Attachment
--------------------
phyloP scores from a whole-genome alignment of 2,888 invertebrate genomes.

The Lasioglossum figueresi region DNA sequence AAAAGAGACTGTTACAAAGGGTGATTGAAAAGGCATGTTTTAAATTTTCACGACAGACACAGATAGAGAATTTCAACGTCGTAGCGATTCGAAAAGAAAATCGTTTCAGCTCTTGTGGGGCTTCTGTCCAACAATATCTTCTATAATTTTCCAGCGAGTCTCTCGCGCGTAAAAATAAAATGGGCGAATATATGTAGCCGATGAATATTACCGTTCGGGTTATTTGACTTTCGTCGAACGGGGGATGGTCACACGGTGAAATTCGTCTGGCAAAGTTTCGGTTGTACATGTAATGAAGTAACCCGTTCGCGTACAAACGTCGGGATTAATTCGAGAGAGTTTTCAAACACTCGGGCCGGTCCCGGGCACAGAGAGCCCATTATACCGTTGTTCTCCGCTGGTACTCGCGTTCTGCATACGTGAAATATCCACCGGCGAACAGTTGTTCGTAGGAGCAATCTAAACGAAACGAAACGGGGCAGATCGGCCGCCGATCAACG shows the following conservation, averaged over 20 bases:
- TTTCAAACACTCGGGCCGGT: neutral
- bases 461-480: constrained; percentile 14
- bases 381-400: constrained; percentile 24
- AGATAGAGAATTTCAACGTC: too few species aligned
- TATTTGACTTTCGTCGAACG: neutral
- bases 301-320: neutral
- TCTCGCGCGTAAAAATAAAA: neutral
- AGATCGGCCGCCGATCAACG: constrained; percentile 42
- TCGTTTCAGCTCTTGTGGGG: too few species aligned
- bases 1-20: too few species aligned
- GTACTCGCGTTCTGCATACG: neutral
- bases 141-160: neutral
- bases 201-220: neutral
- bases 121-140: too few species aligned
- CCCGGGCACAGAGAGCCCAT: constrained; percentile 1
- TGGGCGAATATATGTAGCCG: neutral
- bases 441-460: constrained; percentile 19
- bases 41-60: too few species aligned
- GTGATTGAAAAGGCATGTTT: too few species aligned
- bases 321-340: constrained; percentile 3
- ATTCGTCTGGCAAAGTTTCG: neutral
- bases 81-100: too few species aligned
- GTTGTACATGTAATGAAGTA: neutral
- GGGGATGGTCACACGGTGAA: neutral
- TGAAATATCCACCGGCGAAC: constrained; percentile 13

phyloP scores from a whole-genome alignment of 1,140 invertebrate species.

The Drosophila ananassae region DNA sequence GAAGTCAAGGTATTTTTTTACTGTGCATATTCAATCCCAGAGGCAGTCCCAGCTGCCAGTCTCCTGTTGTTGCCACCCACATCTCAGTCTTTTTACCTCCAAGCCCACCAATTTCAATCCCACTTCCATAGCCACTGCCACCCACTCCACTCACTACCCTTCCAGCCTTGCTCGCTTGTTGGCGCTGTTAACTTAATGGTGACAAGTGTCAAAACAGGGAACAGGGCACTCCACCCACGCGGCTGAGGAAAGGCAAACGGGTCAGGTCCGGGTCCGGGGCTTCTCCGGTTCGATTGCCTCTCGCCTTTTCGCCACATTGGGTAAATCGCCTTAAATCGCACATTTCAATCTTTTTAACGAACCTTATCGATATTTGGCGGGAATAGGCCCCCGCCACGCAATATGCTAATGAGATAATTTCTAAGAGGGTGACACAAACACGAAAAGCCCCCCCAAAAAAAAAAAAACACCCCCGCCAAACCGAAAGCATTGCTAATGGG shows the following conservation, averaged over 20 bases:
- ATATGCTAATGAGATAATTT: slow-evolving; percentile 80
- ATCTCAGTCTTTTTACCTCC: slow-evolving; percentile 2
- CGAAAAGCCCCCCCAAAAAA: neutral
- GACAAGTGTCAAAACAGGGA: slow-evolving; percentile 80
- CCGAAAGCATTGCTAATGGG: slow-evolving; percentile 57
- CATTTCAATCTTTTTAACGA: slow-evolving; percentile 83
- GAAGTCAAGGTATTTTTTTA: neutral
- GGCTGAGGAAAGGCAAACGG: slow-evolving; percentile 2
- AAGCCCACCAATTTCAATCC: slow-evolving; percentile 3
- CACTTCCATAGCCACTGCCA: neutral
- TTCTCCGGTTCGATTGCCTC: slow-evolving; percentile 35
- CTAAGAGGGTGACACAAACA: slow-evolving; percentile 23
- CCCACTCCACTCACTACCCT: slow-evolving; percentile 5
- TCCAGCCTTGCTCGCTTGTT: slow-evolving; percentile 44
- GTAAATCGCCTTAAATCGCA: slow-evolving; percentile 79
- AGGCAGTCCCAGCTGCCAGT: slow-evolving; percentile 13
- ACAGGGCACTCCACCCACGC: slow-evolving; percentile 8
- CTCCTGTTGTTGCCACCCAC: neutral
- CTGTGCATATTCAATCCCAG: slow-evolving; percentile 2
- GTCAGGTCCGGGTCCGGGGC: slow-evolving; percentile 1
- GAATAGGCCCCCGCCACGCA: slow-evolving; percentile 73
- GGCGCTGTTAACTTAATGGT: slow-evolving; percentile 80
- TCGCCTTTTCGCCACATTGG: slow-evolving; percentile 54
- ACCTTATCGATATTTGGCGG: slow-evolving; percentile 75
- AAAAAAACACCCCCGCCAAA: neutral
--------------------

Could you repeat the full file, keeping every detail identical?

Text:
phyloP scores from a whole-genome alignment of 2,888 invertebrate genomes.

The Lasioglossum figueresi region DNA sequence AAAAGAGACTGTTACAAAGGGTGATTGAAAAGGCATGTTTTAAATTTTCACGACAGACACAGATAGAGAATTTCAACGTCGTAGCGATTCGAAAAGAAAATCGTTTCAGCTCTTGTGGGGCTTCTGTCCAACAATATCTTCTATAATTTTCCAGCGAGTCTCTCGCGCGTAAAAATAAAATGGGCGAATATATGTAGCCGATGAATATTACCGTTCGGGTTATTTGACTTTCGTCGAACGGGGGATGGTCACACGGTGAAATTCGTCTGGCAAAGTTTCGGTTGTACATGTAATGAAGTAACCCGTTCGCGTACAAACGTCGGGATTAATTCGAGAGAGTTTTCAAACACTCGGGCCGGTCCCGGGCACAGAGAGCCCATTATACCGTTGTTCTCCGCTGGTACTCGCGTTCTGCATACGTGAAATATCCACCGGCGAACAGTTGTTCGTAGGAGCAATCTAAACGAAACGAAACGGGGCAGATCGGCCGCCGATCAACG shows the following conservation, averaged over 20 bases:
- TTTCAAACACTCGGGCCGGT: neutral
- bases 461-480: constrained; percentile 14
- bases 381-400: constrained; percentile 24
- AGATAGAGAATTTCAACGTC: too few species aligned
- TATTTGACTTTCGTCGAACG: neutral
- bases 301-320: neutral
- TCTCGCGCGTAAAAATAAAA: neutral
- AGATCGGCCGCCGATCAACG: constrained; percentile 42
- TCGTTTCAGCTCTTGTGGGG: too few species aligned
- bases 1-20: too few species aligned
- GTACTCGCGTTCTGCATACG: neutral
- bases 141-160: neutral
- bases 201-220: neutral
- bases 121-140: too few species aligned
- CCCGGGCACAGAGAGCCCAT: constrained; percentile 1
- TGGGCGAATATATGTAGCCG: neutral
- bases 441-460: constrained; percentile 19
- bases 41-60: too few species aligned
- GTGATTGAAAAGGCATGTTT: too few species aligned
- bases 321-340: constrained; percentile 3
- ATTCGTCTGGCAAAGTTTCG: neutral
- bases 81-100: too few species aligned
- GTTGTACATGTAATGAAGTA: neutral
- GGGGATGGTCACACGGTGAA: neutral
- TGAAATATCCACCGGCGAAC: constrained; percentile 13

phyloP scores from a whole-genome alignment of 1,140 invertebrate species.

The Drosophila ananassae region DNA sequence GAAGTCAAGGTATTTTTTTACTGTGCATATTCAATCCCAGAGGCAGTCCCAGCTGCCAGTCTCCTGTTGTTGCCACCCACATCTCAGTCTTTTTACCTCCAAGCCCACCAATTTCAATCCCACTTCCATAGCCACTGCCACCCACTCCACTCACTACCCTTCCAGCCTTGCTCGCTTGTTGGCGCTGTTAACTTAATGGTGACAAGTGTCAAAACAGGGAACAGGGCACTCCACCCACGCGGCTGAGGAAAGGCAAACGGGTCAGGTCCGGGTCCGGGGCTTCTCCGGTTCGATTGCCTCTCGCCTTTTCGCCACATTGGGTAAATCGCCTTAAATCGCACATTTCAATCTTTTTAACGAACCTTATCGATATTTGGCGGGAATAGGCCCCCGCCACGCAATATGCTAATGAGATAATTTCTAAGAGGGTGACACAAACACGAAAAGCCCCCCCAAAAAAAAAAAAACACCCCCGCCAAACCGAAAGCATTGCTAATGGG shows the following conservation, averaged over 20 bases:
- ATATGCTAATGAGATAATTT: slow-evolving; percentile 80
- ATCTCAGTCTTTTTACCTCC: slow-evolving; percentile 2
- CGAAAAGCCCCCCCAAAAAA: neutral
- GACAAGTGTCAAAACAGGGA: slow-evolving; percentile 80
- CCGAAAGCATTGCTAATGGG: slow-evolving; percentile 57
- CATTTCAATCTTTTTAACGA: slow-evolving; percentile 83
- GAAGTCAAGGTATTTTTTTA: neutral
- GGCTGAGGAAAGGCAAACGG: slow-evolving; percentile 2
- AAGCCCACCAATTTCAATCC: slow-evolving; percentile 3
- CACTTCCATAGCCACTGCCA: neutral
- TTCTCCGGTTCGATTGCCTC: slow-evolving; percentile 35
- CTAAGAGGGTGACACAAACA: slow-evolving; percentile 23
- CCCACTCCACTCACTACCCT: slow-evolving; percentile 5
- TCCAGCCTTGCTCGCTTGTT: slow-evolving; percentile 44
- GTAAATCGCCTTAAATCGCA: slow-evolving; percentile 79
- AGGCAGTCCCAGCTGCCAGT: slow-evolving; percentile 13
- ACAGGGCACTCCACCCACGC: slow-evolving; percentile 8
- CTCCTGTTGTTGCCACCCAC: neutral
- CTGTGCATATTCAATCCCAG: slow-evolving; percentile 2
- GTCAGGTCCGGGTCCGGGGC: slow-evolving; percentile 1
- GAATAGGCCCCCGCCACGCA: slow-evolving; percentile 73
- GGCGCTGTTAACTTAATGGT: slow-evolving; percentile 80
- TCGCCTTTTCGCCACATTGG: slow-evolving; percentile 54
- ACCTTATCGATATTTGGCGG: slow-evolving; percentile 75
- AAAAAAACACCCCCGCCAAA: neutral